on Aug 3rd, 2009 in Strategy & Public Policy | 18 comments
It wasn’t too long ago that digital audio players such as iPods and MP3s revolutionized the music industry. Now, almost a decade later, the same sort of revolution is occurring in the publishing industry with the introduction of electronic reading devices such as the Amazon Kindle and Sony Reader. Electronic reading devices allow users to download digital versions of books, newspapers, and magazines. The devices are mobile, and some offer wireless capabilities. Now, newspaper and magazine publishers have another option besides the Postal Service to reach customers. Will electronic reader technology become a more effective method to deliver newspapers and magazines? Will this technology be the answer for the survival of newspaper and magazine publishers or the demise of the mail house and printing industry? A recent study stated the number of business to business publications offering digital editions and total subscriptions have increased over 300 percent from 2006 to 2007. In addition, consumer publications offering digital editions and total subscriptions have increased over 200 percent from 2005 to 2007. However, Periodicals mail volume has steadily declined since 2000, and for the past few years, the Postal Service’s Periodicals class revenue has failed to cover its costs. The electronic reader option offers newspaper and magazine publishers a less expensive way to reach readers. In addition to the thousands of digital books available for download, today electronic reader users can buy monthly subscriptions to The Washington Post, The Wall Street Journal, and other major newspapers all for around $10 a month. These publications can be downloaded automatically to the electronic reader overnight, so at breakfast, it's available to read. Some electronic readers require synching and downloading using a personal computer, while others offer wireless downloads. Electronic reader technology also provides the ability to cut, paste, and email articles, and to clarify words through built-in dictionaries, which makes the electronic reader more compelling as a news delivery mechanism. The technology is still being developed but in the future could possibly include color and touch screen interaction. The technology also saves paper, although it consumes electricity. Right now, the only drawback is the price; electronic readers sell for about $299 to $500. So what do you think?
  1. Do you think the Postal Service’s Periodicals mail volume will be further reduced by electronic reader technology? What about other types of publications such as catalogs?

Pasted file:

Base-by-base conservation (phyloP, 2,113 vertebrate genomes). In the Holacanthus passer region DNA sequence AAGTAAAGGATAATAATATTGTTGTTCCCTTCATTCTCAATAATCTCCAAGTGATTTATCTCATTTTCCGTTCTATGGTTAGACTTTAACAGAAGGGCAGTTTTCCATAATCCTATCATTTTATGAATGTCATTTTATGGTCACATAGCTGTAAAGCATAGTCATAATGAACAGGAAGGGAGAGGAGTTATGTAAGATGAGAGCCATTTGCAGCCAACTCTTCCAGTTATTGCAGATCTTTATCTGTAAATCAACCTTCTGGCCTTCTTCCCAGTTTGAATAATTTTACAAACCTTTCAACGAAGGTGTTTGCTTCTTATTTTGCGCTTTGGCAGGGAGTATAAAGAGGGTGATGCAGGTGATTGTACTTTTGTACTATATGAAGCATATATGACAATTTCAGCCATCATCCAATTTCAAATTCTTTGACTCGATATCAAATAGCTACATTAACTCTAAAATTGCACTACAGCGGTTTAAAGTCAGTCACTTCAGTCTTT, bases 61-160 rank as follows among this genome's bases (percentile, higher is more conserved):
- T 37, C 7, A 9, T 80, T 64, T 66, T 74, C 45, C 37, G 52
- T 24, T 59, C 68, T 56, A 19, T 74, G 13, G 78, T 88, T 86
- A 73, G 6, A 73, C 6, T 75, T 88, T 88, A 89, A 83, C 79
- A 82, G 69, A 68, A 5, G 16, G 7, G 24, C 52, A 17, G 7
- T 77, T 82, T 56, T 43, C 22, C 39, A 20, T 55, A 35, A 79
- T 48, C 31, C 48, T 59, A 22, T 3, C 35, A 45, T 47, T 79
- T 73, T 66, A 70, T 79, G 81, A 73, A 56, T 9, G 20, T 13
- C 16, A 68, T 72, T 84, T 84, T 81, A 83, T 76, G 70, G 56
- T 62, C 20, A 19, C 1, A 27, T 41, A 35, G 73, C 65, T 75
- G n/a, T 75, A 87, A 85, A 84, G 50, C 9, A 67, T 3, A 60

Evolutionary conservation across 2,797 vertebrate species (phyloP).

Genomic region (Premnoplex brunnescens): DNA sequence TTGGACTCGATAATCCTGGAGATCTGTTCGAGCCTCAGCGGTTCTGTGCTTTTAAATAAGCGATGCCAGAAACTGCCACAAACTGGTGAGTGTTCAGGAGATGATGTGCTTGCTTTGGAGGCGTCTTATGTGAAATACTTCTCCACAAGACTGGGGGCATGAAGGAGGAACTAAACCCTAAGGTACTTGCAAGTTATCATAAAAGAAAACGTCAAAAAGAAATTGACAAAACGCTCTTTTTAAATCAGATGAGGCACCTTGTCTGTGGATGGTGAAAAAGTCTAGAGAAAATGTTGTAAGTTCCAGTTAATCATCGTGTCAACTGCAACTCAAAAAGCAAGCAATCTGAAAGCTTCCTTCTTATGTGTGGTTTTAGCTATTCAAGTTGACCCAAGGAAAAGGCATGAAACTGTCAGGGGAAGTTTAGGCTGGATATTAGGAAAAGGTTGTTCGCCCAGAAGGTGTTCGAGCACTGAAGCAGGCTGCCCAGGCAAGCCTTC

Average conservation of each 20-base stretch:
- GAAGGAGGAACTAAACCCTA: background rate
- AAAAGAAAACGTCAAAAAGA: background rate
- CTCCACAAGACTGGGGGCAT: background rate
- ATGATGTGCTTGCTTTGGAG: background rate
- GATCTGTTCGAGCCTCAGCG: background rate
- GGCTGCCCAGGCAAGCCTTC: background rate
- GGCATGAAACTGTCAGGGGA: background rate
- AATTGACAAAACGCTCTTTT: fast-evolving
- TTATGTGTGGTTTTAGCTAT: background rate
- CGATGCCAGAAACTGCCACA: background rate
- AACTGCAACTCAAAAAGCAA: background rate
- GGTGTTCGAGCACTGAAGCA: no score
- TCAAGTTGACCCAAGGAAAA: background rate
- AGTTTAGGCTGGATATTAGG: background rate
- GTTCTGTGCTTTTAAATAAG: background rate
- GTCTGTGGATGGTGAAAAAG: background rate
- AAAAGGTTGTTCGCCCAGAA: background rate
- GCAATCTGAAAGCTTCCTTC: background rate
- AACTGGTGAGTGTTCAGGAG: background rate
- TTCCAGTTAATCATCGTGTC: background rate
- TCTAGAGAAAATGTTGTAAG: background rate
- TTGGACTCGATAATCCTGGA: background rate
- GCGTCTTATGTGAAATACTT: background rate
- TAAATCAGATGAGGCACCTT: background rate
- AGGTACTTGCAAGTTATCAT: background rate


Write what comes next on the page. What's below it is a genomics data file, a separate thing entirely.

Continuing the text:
2. At the current prices, would you purchase one of the electronic readers?
  3. If you own an electronic reader, do you subscribe to a newspaper or magazine?
  4. Would you subscribe to a newspaper or magazine if you owned an electronic reader?
  5. Is there a way the Postal Service can use electronic reader devices to its benefit to increase revenue?

This topic is hosted by the OIG’s Risk Analysis Research Center (RARC).


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The newspaper business could save themselves by taking their product offline. They hurt themselves by putting it on there to begin with. They have only themselves to blame.

Sometimes change isn't better. Look at all the business's going under because of all the "changes"

This is the way everything is headed regardless of how quickly the periodicals businesses adopt it. The eReaders were first generation. Next came the mobile eReaders with electrophoretic displays and Internet connectivity. The third generation is in production over in Japan with color displays. The fourth is now being developed in eastern Europe and will become a hybrid cellphone, eReader and Internet device.

Based on typical adoption rates of new technology, discounted by the state of world economies and the consumer spending trends, there is a decent chance that a fifth generation or beyond type of device is going to be in the hands of 60% of those on mobile devices today by 2020. The form factor will be no larger than your cellphone today and will expand to full laptop viewing screen size, assuming we will be using electrophoretics still. There's no telling if there will be some other game-changing technologies which change the output view.

Regardless of what year it happens by, knowing the existing technology and growing interest, we need to plan now how we adapt our products and services to still be a value add to our customers during and after the transition, and to position the Postal Service for the next wave of technological progress.

Rich Epstein
Chief Enterprise Architect

The Postal Service doesn't seem to care about change, just about having people change their opinions of USPS.

With mail volume down due to email, why not have the Post Office provide SECURE email?

Bulk email addresses could be sold for ad revenue, and new gadgets could be created. Similar to eBook readers, what about a replacement for a mailbox - an eMail box. People could opt to have gadgets like these at their houses, with varying features depending upon user preference.

I have been a career USPS employee for almost six years, but nobody pays any attention to ideas or concepts that they cant get something out of for themselves.

Don't believe me? Check the eIdeas program, where I have been talking about email for years.

There are a few issues to address with new ideas: (1) what is our value proposition; (2) are we permitted to get into that business; and (3) does the reward match the risk, and are we willing to take the risk?

In the case of providing secure e-mail, this is not new as an idea and has surfaced and has been vetted before. Likewise, offering secure e-mail is clearly non-postal as a result of the Postal Reform Act of 2006. The only way we could offer it is if the PRC adds it to the list of approved products or if we've secured a federal partner on behalf of whom offering such a service would make sense.

There are clear business and regulatory reasons why we're not in a lot of businesses today. The merit of an idea alone is insufficient to justify our foray into that business. Answer these three questions and we'll talk about a business model and so on.

Rich Epstein
Chief Enterprise Architect

Perfectly on point.